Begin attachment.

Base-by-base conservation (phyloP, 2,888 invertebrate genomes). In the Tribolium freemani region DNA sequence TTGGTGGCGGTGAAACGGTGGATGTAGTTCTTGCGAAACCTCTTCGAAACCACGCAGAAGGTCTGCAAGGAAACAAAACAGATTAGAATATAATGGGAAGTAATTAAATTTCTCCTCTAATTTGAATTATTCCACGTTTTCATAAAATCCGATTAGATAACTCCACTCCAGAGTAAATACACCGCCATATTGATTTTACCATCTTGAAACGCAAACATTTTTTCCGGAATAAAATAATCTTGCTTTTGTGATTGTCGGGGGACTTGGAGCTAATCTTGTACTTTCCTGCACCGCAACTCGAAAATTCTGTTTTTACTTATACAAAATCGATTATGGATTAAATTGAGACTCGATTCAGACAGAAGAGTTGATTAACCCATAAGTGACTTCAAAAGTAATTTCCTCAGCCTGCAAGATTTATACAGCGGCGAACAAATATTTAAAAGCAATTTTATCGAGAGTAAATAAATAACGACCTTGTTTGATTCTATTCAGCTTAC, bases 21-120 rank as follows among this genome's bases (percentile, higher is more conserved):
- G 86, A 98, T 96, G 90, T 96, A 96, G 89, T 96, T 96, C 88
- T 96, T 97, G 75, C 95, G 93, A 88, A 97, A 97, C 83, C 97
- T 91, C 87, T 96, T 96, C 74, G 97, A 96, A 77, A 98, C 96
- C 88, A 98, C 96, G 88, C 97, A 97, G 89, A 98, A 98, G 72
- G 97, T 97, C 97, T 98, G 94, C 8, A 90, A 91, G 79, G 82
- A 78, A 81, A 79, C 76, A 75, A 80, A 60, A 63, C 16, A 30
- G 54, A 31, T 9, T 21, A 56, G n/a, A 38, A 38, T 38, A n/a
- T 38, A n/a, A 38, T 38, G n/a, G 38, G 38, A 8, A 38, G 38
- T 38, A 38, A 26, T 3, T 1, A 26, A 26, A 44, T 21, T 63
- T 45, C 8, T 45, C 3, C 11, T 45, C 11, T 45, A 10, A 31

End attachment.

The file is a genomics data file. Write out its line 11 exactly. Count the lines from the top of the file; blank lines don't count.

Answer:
- T 45, C 8, T 45, C 3, C 11, T 45, C 11, T 45, A 10, A 31